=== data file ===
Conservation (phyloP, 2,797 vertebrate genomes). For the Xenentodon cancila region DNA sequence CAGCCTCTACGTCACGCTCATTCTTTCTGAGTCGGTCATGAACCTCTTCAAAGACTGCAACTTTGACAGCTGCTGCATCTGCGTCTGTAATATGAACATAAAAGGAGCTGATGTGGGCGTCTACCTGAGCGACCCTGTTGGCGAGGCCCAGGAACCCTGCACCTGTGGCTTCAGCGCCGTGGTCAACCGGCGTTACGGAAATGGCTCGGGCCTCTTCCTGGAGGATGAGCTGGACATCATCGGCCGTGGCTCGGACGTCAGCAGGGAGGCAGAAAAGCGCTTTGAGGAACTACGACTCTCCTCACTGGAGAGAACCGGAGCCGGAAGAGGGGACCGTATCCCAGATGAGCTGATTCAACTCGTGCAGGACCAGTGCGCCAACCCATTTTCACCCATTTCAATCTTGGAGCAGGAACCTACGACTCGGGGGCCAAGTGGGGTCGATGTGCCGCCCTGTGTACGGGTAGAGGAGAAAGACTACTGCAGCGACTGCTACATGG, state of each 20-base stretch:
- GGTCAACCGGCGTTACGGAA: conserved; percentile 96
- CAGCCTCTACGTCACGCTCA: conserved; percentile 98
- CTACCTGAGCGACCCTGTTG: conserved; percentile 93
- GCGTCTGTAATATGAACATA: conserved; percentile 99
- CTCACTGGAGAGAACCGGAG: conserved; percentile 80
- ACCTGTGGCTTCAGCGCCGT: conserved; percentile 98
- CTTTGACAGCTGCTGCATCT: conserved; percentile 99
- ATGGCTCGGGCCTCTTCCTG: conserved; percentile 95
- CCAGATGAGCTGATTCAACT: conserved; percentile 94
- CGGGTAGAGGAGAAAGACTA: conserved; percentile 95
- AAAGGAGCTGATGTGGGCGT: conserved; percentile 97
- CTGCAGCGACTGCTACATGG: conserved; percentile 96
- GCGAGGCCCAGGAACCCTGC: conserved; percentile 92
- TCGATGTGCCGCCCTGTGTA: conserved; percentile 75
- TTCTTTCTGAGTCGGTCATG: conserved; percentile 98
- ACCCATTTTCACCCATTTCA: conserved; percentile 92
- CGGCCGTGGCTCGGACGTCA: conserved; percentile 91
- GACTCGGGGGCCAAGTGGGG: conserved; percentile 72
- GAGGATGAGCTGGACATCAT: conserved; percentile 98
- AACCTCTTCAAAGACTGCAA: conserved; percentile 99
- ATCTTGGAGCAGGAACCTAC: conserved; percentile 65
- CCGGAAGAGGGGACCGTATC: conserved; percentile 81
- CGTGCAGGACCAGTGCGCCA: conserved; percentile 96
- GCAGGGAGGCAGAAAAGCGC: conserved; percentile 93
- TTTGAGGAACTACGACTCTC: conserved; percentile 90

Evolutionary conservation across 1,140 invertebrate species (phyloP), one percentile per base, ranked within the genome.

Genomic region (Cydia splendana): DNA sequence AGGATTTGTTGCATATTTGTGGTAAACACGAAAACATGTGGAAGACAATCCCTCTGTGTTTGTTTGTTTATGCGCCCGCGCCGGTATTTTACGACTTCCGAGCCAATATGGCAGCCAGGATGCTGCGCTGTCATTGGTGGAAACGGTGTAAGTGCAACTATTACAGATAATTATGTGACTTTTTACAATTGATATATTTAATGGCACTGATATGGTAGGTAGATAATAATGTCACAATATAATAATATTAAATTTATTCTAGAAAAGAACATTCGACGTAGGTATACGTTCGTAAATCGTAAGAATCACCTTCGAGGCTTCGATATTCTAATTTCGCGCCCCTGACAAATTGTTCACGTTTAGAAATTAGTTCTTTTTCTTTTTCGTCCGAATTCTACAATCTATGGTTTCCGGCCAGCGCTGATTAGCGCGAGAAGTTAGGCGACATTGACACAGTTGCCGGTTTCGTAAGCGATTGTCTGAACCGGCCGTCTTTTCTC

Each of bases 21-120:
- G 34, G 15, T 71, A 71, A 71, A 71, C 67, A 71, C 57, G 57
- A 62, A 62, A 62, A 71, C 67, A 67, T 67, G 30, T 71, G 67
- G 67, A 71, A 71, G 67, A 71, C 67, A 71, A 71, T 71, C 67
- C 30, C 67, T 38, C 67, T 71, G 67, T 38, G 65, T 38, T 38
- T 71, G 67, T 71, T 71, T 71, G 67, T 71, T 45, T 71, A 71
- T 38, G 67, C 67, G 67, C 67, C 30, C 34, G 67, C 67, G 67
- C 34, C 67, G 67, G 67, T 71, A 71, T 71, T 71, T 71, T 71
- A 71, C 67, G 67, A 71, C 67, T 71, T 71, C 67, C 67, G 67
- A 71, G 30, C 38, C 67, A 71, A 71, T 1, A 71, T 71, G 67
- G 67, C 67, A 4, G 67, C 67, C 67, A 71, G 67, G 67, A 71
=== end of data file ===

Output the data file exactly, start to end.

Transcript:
Conservation (phyloP, 2,797 vertebrate genomes). For the Xenentodon cancila region DNA sequence CAGCCTCTACGTCACGCTCATTCTTTCTGAGTCGGTCATGAACCTCTTCAAAGACTGCAACTTTGACAGCTGCTGCATCTGCGTCTGTAATATGAACATAAAAGGAGCTGATGTGGGCGTCTACCTGAGCGACCCTGTTGGCGAGGCCCAGGAACCCTGCACCTGTGGCTTCAGCGCCGTGGTCAACCGGCGTTACGGAAATGGCTCGGGCCTCTTCCTGGAGGATGAGCTGGACATCATCGGCCGTGGCTCGGACGTCAGCAGGGAGGCAGAAAAGCGCTTTGAGGAACTACGACTCTCCTCACTGGAGAGAACCGGAGCCGGAAGAGGGGACCGTATCCCAGATGAGCTGATTCAACTCGTGCAGGACCAGTGCGCCAACCCATTTTCACCCATTTCAATCTTGGAGCAGGAACCTACGACTCGGGGGCCAAGTGGGGTCGATGTGCCGCCCTGTGTACGGGTAGAGGAGAAAGACTACTGCAGCGACTGCTACATGG, state of each 20-base stretch:
- GGTCAACCGGCGTTACGGAA: conserved; percentile 96
- CAGCCTCTACGTCACGCTCA: conserved; percentile 98
- CTACCTGAGCGACCCTGTTG: conserved; percentile 93
- GCGTCTGTAATATGAACATA: conserved; percentile 99
- CTCACTGGAGAGAACCGGAG: conserved; percentile 80
- ACCTGTGGCTTCAGCGCCGT: conserved; percentile 98
- CTTTGACAGCTGCTGCATCT: conserved; percentile 99
- ATGGCTCGGGCCTCTTCCTG: conserved; percentile 95
- CCAGATGAGCTGATTCAACT: conserved; percentile 94
- CGGGTAGAGGAGAAAGACTA: conserved; percentile 95
- AAAGGAGCTGATGTGGGCGT: conserved; percentile 97
- CTGCAGCGACTGCTACATGG: conserved; percentile 96
- GCGAGGCCCAGGAACCCTGC: conserved; percentile 92
- TCGATGTGCCGCCCTGTGTA: conserved; percentile 75
- TTCTTTCTGAGTCGGTCATG: conserved; percentile 98
- ACCCATTTTCACCCATTTCA: conserved; percentile 92
- CGGCCGTGGCTCGGACGTCA: conserved; percentile 91
- GACTCGGGGGCCAAGTGGGG: conserved; percentile 72
- GAGGATGAGCTGGACATCAT: conserved; percentile 98
- AACCTCTTCAAAGACTGCAA: conserved; percentile 99
- ATCTTGGAGCAGGAACCTAC: conserved; percentile 65
- CCGGAAGAGGGGACCGTATC: conserved; percentile 81
- CGTGCAGGACCAGTGCGCCA: conserved; percentile 96
- GCAGGGAGGCAGAAAAGCGC: conserved; percentile 93
- TTTGAGGAACTACGACTCTC: conserved; percentile 90

Evolutionary conservation across 1,140 invertebrate species (phyloP), one percentile per base, ranked within the genome.

Genomic region (Cydia splendana): DNA sequence AGGATTTGTTGCATATTTGTGGTAAACACGAAAACATGTGGAAGACAATCCCTCTGTGTTTGTTTGTTTATGCGCCCGCGCCGGTATTTTACGACTTCCGAGCCAATATGGCAGCCAGGATGCTGCGCTGTCATTGGTGGAAACGGTGTAAGTGCAACTATTACAGATAATTATGTGACTTTTTACAATTGATATATTTAATGGCACTGATATGGTAGGTAGATAATAATGTCACAATATAATAATATTAAATTTATTCTAGAAAAGAACATTCGACGTAGGTATACGTTCGTAAATCGTAAGAATCACCTTCGAGGCTTCGATATTCTAATTTCGCGCCCCTGACAAATTGTTCACGTTTAGAAATTAGTTCTTTTTCTTTTTCGTCCGAATTCTACAATCTATGGTTTCCGGCCAGCGCTGATTAGCGCGAGAAGTTAGGCGACATTGACACAGTTGCCGGTTTCGTAAGCGATTGTCTGAACCGGCCGTCTTTTCTC

Each of bases 21-120:
- G 34, G 15, T 71, A 71, A 71, A 71, C 67, A 71, C 57, G 57
- A 62, A 62, A 62, A 71, C 67, A 67, T 67, G 30, T 71, G 67
- G 67, A 71, A 71, G 67, A 71, C 67, A 71, A 71, T 71, C 67
- C 30, C 67, T 38, C 67, T 71, G 67, T 38, G 65, T 38, T 38
- T 71, G 67, T 71, T 71, T 71, G 67, T 71, T 45, T 71, A 71
- T 38, G 67, C 67, G 67, C 67, C 30, C 34, G 67, C 67, G 67
- C 34, C 67, G 67, G 67, T 71, A 71, T 71, T 71, T 71, T 71
- A 71, C 67, G 67, A 71, C 67, T 71, T 71, C 67, C 67, G 67
- A 71, G 30, C 38, C 67, A 71, A 71, T 1, A 71, T 71, G 67
- G 67, C 67, A 4, G 67, C 67, C 67, A 71, G 67, G 67, A 71